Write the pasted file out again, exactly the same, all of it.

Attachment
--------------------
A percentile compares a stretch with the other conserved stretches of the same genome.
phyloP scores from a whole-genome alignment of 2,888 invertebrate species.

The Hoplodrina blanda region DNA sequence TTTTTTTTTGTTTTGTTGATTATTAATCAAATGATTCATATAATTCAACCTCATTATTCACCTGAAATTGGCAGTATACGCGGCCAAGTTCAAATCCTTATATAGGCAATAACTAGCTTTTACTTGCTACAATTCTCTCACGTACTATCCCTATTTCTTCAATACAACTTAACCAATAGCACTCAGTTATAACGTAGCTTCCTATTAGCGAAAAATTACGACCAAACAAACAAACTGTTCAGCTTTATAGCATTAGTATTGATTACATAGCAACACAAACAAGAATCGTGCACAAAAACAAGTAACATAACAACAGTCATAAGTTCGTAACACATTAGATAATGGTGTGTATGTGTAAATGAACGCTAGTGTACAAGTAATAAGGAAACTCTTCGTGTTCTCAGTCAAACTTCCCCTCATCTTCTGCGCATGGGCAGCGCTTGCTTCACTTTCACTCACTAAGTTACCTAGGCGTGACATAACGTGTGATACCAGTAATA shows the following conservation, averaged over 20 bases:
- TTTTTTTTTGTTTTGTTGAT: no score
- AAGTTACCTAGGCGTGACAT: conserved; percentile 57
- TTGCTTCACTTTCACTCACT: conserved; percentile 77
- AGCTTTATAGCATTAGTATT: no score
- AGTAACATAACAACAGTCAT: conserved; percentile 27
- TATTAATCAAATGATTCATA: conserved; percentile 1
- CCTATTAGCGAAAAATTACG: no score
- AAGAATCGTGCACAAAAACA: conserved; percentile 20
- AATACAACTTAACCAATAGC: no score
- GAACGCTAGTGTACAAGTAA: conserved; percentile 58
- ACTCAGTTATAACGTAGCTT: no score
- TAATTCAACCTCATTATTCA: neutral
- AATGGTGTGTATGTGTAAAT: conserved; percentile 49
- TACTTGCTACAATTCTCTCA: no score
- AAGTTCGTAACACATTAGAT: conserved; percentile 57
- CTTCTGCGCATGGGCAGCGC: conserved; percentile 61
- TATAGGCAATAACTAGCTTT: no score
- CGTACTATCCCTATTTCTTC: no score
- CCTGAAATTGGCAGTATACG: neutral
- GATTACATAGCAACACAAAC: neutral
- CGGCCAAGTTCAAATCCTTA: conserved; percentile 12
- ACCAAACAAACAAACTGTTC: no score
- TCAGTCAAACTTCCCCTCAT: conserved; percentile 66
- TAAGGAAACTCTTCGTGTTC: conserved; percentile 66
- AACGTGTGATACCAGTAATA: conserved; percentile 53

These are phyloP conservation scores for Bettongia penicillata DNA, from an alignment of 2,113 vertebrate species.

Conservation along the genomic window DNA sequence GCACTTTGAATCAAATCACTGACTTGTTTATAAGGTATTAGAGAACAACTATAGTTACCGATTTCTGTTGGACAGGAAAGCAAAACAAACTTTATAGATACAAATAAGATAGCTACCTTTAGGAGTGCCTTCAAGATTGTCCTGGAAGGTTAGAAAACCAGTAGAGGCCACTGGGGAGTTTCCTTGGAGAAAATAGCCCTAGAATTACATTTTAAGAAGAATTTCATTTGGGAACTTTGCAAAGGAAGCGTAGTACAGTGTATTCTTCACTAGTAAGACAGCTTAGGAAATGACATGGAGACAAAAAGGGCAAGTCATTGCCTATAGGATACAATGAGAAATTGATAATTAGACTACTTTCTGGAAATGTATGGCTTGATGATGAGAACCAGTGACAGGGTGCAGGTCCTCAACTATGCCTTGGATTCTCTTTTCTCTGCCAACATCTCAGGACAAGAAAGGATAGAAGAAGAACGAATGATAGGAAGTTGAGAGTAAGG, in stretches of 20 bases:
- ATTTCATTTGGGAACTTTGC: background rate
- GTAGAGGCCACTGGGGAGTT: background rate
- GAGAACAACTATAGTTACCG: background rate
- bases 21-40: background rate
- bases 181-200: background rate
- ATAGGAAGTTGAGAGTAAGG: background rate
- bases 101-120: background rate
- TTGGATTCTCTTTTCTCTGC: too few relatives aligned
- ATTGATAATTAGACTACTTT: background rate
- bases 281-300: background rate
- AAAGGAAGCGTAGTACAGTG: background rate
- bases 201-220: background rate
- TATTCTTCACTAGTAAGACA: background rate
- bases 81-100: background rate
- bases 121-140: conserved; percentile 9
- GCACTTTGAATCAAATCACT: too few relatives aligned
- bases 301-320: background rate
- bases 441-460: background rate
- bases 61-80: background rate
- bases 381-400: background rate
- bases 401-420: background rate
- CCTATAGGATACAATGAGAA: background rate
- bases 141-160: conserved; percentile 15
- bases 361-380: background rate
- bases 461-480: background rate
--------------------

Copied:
A percentile compares a stretch with the other conserved stretches of the same genome.
phyloP scores from a whole-genome alignment of 2,888 invertebrate species.

The Hoplodrina blanda region DNA sequence TTTTTTTTTGTTTTGTTGATTATTAATCAAATGATTCATATAATTCAACCTCATTATTCACCTGAAATTGGCAGTATACGCGGCCAAGTTCAAATCCTTATATAGGCAATAACTAGCTTTTACTTGCTACAATTCTCTCACGTACTATCCCTATTTCTTCAATACAACTTAACCAATAGCACTCAGTTATAACGTAGCTTCCTATTAGCGAAAAATTACGACCAAACAAACAAACTGTTCAGCTTTATAGCATTAGTATTGATTACATAGCAACACAAACAAGAATCGTGCACAAAAACAAGTAACATAACAACAGTCATAAGTTCGTAACACATTAGATAATGGTGTGTATGTGTAAATGAACGCTAGTGTACAAGTAATAAGGAAACTCTTCGTGTTCTCAGTCAAACTTCCCCTCATCTTCTGCGCATGGGCAGCGCTTGCTTCACTTTCACTCACTAAGTTACCTAGGCGTGACATAACGTGTGATACCAGTAATA shows the following conservation, averaged over 20 bases:
- TTTTTTTTTGTTTTGTTGAT: no score
- AAGTTACCTAGGCGTGACAT: conserved; percentile 57
- TTGCTTCACTTTCACTCACT: conserved; percentile 77
- AGCTTTATAGCATTAGTATT: no score
- AGTAACATAACAACAGTCAT: conserved; percentile 27
- TATTAATCAAATGATTCATA: conserved; percentile 1
- CCTATTAGCGAAAAATTACG: no score
- AAGAATCGTGCACAAAAACA: conserved; percentile 20
- AATACAACTTAACCAATAGC: no score
- GAACGCTAGTGTACAAGTAA: conserved; percentile 58
- ACTCAGTTATAACGTAGCTT: no score
- TAATTCAACCTCATTATTCA: neutral
- AATGGTGTGTATGTGTAAAT: conserved; percentile 49
- TACTTGCTACAATTCTCTCA: no score
- AAGTTCGTAACACATTAGAT: conserved; percentile 57
- CTTCTGCGCATGGGCAGCGC: conserved; percentile 61
- TATAGGCAATAACTAGCTTT: no score
- CGTACTATCCCTATTTCTTC: no score
- CCTGAAATTGGCAGTATACG: neutral
- GATTACATAGCAACACAAAC: neutral
- CGGCCAAGTTCAAATCCTTA: conserved; percentile 12
- ACCAAACAAACAAACTGTTC: no score
- TCAGTCAAACTTCCCCTCAT: conserved; percentile 66
- TAAGGAAACTCTTCGTGTTC: conserved; percentile 66
- AACGTGTGATACCAGTAATA: conserved; percentile 53

These are phyloP conservation scores for Bettongia penicillata DNA, from an alignment of 2,113 vertebrate species.

Conservation along the genomic window DNA sequence GCACTTTGAATCAAATCACTGACTTGTTTATAAGGTATTAGAGAACAACTATAGTTACCGATTTCTGTTGGACAGGAAAGCAAAACAAACTTTATAGATACAAATAAGATAGCTACCTTTAGGAGTGCCTTCAAGATTGTCCTGGAAGGTTAGAAAACCAGTAGAGGCCACTGGGGAGTTTCCTTGGAGAAAATAGCCCTAGAATTACATTTTAAGAAGAATTTCATTTGGGAACTTTGCAAAGGAAGCGTAGTACAGTGTATTCTTCACTAGTAAGACAGCTTAGGAAATGACATGGAGACAAAAAGGGCAAGTCATTGCCTATAGGATACAATGAGAAATTGATAATTAGACTACTTTCTGGAAATGTATGGCTTGATGATGAGAACCAGTGACAGGGTGCAGGTCCTCAACTATGCCTTGGATTCTCTTTTCTCTGCCAACATCTCAGGACAAGAAAGGATAGAAGAAGAACGAATGATAGGAAGTTGAGAGTAAGG, in stretches of 20 bases:
- ATTTCATTTGGGAACTTTGC: background rate
- GTAGAGGCCACTGGGGAGTT: background rate
- GAGAACAACTATAGTTACCG: background rate
- bases 21-40: background rate
- bases 181-200: background rate
- ATAGGAAGTTGAGAGTAAGG: background rate
- bases 101-120: background rate
- TTGGATTCTCTTTTCTCTGC: too few relatives aligned
- ATTGATAATTAGACTACTTT: background rate
- bases 281-300: background rate
- AAAGGAAGCGTAGTACAGTG: background rate
- bases 201-220: background rate
- TATTCTTCACTAGTAAGACA: background rate
- bases 81-100: background rate
- bases 121-140: conserved; percentile 9
- GCACTTTGAATCAAATCACT: too few relatives aligned
- bases 301-320: background rate
- bases 441-460: background rate
- bases 61-80: background rate
- bases 381-400: background rate
- bases 401-420: background rate
- CCTATAGGATACAATGAGAA: background rate
- bases 141-160: conserved; percentile 15
- bases 361-380: background rate
- bases 461-480: background rate